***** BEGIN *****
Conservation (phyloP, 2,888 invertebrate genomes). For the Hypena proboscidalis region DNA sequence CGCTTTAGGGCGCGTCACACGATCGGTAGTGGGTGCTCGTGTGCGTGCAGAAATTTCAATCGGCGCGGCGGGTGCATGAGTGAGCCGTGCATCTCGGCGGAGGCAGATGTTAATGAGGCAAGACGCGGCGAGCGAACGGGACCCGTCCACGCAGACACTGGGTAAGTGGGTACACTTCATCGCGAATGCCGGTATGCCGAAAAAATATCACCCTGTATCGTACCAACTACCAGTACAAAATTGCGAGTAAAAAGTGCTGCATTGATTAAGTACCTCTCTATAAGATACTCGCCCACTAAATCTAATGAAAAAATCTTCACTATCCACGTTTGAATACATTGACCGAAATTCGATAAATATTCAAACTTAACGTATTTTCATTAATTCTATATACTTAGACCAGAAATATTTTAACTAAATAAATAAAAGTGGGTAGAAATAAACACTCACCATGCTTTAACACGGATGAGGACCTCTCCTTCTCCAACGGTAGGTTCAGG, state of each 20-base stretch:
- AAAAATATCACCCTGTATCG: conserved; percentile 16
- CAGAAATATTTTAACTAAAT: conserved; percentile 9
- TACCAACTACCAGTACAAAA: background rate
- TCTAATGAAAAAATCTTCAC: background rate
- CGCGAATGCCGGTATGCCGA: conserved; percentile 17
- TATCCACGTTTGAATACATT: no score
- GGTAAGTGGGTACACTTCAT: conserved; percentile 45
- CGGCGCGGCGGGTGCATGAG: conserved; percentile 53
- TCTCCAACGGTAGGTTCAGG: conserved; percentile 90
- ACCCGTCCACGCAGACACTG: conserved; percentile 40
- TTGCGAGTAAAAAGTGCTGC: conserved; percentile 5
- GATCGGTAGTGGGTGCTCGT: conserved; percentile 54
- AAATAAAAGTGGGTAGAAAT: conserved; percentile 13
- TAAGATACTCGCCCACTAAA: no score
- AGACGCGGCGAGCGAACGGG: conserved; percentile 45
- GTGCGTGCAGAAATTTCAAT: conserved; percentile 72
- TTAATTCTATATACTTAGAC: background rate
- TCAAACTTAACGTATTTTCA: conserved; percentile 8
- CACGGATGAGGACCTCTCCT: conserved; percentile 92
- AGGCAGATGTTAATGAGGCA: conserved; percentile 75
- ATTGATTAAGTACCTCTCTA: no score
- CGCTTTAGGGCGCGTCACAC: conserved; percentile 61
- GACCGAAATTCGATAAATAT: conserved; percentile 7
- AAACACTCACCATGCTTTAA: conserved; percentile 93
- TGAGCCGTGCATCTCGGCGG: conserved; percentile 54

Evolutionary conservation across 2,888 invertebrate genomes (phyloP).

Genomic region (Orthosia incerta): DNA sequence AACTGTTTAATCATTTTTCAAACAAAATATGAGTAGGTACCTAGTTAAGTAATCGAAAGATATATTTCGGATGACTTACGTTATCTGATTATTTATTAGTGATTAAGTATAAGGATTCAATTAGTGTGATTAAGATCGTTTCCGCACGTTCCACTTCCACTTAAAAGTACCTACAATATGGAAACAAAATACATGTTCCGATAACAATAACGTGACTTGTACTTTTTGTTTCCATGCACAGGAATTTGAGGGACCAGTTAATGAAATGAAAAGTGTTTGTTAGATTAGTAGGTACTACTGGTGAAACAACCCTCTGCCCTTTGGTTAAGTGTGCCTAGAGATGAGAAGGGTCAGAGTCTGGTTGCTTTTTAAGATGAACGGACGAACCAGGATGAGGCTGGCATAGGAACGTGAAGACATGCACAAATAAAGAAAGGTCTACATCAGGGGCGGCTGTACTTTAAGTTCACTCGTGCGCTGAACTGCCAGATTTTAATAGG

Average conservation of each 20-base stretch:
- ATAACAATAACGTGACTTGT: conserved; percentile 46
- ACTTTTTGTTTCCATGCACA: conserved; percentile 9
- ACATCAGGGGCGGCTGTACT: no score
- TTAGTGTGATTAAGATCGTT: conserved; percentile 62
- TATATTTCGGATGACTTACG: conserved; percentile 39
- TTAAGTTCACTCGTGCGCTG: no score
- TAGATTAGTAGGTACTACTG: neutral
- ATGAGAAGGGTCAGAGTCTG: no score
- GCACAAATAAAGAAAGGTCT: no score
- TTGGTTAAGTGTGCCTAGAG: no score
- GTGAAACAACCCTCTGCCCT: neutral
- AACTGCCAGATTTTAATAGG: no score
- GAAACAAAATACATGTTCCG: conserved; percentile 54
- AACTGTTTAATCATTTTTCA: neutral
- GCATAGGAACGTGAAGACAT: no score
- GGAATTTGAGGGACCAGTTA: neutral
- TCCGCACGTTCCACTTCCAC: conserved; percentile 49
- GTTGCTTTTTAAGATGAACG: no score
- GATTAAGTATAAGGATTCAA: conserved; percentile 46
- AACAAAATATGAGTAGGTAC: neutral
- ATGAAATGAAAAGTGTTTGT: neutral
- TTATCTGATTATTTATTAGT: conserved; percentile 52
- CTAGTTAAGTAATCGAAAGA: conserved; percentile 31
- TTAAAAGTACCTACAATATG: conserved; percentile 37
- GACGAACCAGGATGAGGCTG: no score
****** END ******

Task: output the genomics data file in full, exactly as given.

Conservation (phyloP, 2,888 invertebrate genomes). For the Hypena proboscidalis region DNA sequence CGCTTTAGGGCGCGTCACACGATCGGTAGTGGGTGCTCGTGTGCGTGCAGAAATTTCAATCGGCGCGGCGGGTGCATGAGTGAGCCGTGCATCTCGGCGGAGGCAGATGTTAATGAGGCAAGACGCGGCGAGCGAACGGGACCCGTCCACGCAGACACTGGGTAAGTGGGTACACTTCATCGCGAATGCCGGTATGCCGAAAAAATATCACCCTGTATCGTACCAACTACCAGTACAAAATTGCGAGTAAAAAGTGCTGCATTGATTAAGTACCTCTCTATAAGATACTCGCCCACTAAATCTAATGAAAAAATCTTCACTATCCACGTTTGAATACATTGACCGAAATTCGATAAATATTCAAACTTAACGTATTTTCATTAATTCTATATACTTAGACCAGAAATATTTTAACTAAATAAATAAAAGTGGGTAGAAATAAACACTCACCATGCTTTAACACGGATGAGGACCTCTCCTTCTCCAACGGTAGGTTCAGG, state of each 20-base stretch:
- AAAAATATCACCCTGTATCG: conserved; percentile 16
- CAGAAATATTTTAACTAAAT: conserved; percentile 9
- TACCAACTACCAGTACAAAA: background rate
- TCTAATGAAAAAATCTTCAC: background rate
- CGCGAATGCCGGTATGCCGA: conserved; percentile 17
- TATCCACGTTTGAATACATT: no score
- GGTAAGTGGGTACACTTCAT: conserved; percentile 45
- CGGCGCGGCGGGTGCATGAG: conserved; percentile 53
- TCTCCAACGGTAGGTTCAGG: conserved; percentile 90
- ACCCGTCCACGCAGACACTG: conserved; percentile 40
- TTGCGAGTAAAAAGTGCTGC: conserved; percentile 5
- GATCGGTAGTGGGTGCTCGT: conserved; percentile 54
- AAATAAAAGTGGGTAGAAAT: conserved; percentile 13
- TAAGATACTCGCCCACTAAA: no score
- AGACGCGGCGAGCGAACGGG: conserved; percentile 45
- GTGCGTGCAGAAATTTCAAT: conserved; percentile 72
- TTAATTCTATATACTTAGAC: background rate
- TCAAACTTAACGTATTTTCA: conserved; percentile 8
- CACGGATGAGGACCTCTCCT: conserved; percentile 92
- AGGCAGATGTTAATGAGGCA: conserved; percentile 75
- ATTGATTAAGTACCTCTCTA: no score
- CGCTTTAGGGCGCGTCACAC: conserved; percentile 61
- GACCGAAATTCGATAAATAT: conserved; percentile 7
- AAACACTCACCATGCTTTAA: conserved; percentile 93
- TGAGCCGTGCATCTCGGCGG: conserved; percentile 54

Evolutionary conservation across 2,888 invertebrate genomes (phyloP).

Genomic region (Orthosia incerta): DNA sequence AACTGTTTAATCATTTTTCAAACAAAATATGAGTAGGTACCTAGTTAAGTAATCGAAAGATATATTTCGGATGACTTACGTTATCTGATTATTTATTAGTGATTAAGTATAAGGATTCAATTAGTGTGATTAAGATCGTTTCCGCACGTTCCACTTCCACTTAAAAGTACCTACAATATGGAAACAAAATACATGTTCCGATAACAATAACGTGACTTGTACTTTTTGTTTCCATGCACAGGAATTTGAGGGACCAGTTAATGAAATGAAAAGTGTTTGTTAGATTAGTAGGTACTACTGGTGAAACAACCCTCTGCCCTTTGGTTAAGTGTGCCTAGAGATGAGAAGGGTCAGAGTCTGGTTGCTTTTTAAGATGAACGGACGAACCAGGATGAGGCTGGCATAGGAACGTGAAGACATGCACAAATAAAGAAAGGTCTACATCAGGGGCGGCTGTACTTTAAGTTCACTCGTGCGCTGAACTGCCAGATTTTAATAGG

Average conservation of each 20-base stretch:
- ATAACAATAACGTGACTTGT: conserved; percentile 46
- ACTTTTTGTTTCCATGCACA: conserved; percentile 9
- ACATCAGGGGCGGCTGTACT: no score
- TTAGTGTGATTAAGATCGTT: conserved; percentile 62
- TATATTTCGGATGACTTACG: conserved; percentile 39
- TTAAGTTCACTCGTGCGCTG: no score
- TAGATTAGTAGGTACTACTG: neutral
- ATGAGAAGGGTCAGAGTCTG: no score
- GCACAAATAAAGAAAGGTCT: no score
- TTGGTTAAGTGTGCCTAGAG: no score
- GTGAAACAACCCTCTGCCCT: neutral
- AACTGCCAGATTTTAATAGG: no score
- GAAACAAAATACATGTTCCG: conserved; percentile 54
- AACTGTTTAATCATTTTTCA: neutral
- GCATAGGAACGTGAAGACAT: no score
- GGAATTTGAGGGACCAGTTA: neutral
- TCCGCACGTTCCACTTCCAC: conserved; percentile 49
- GTTGCTTTTTAAGATGAACG: no score
- GATTAAGTATAAGGATTCAA: conserved; percentile 46
- AACAAAATATGAGTAGGTAC: neutral
- ATGAAATGAAAAGTGTTTGT: neutral
- TTATCTGATTATTTATTAGT: conserved; percentile 52
- CTAGTTAAGTAATCGAAAGA: conserved; percentile 31
- TTAAAAGTACCTACAATATG: conserved; percentile 37
- GACGAACCAGGATGAGGCTG: no score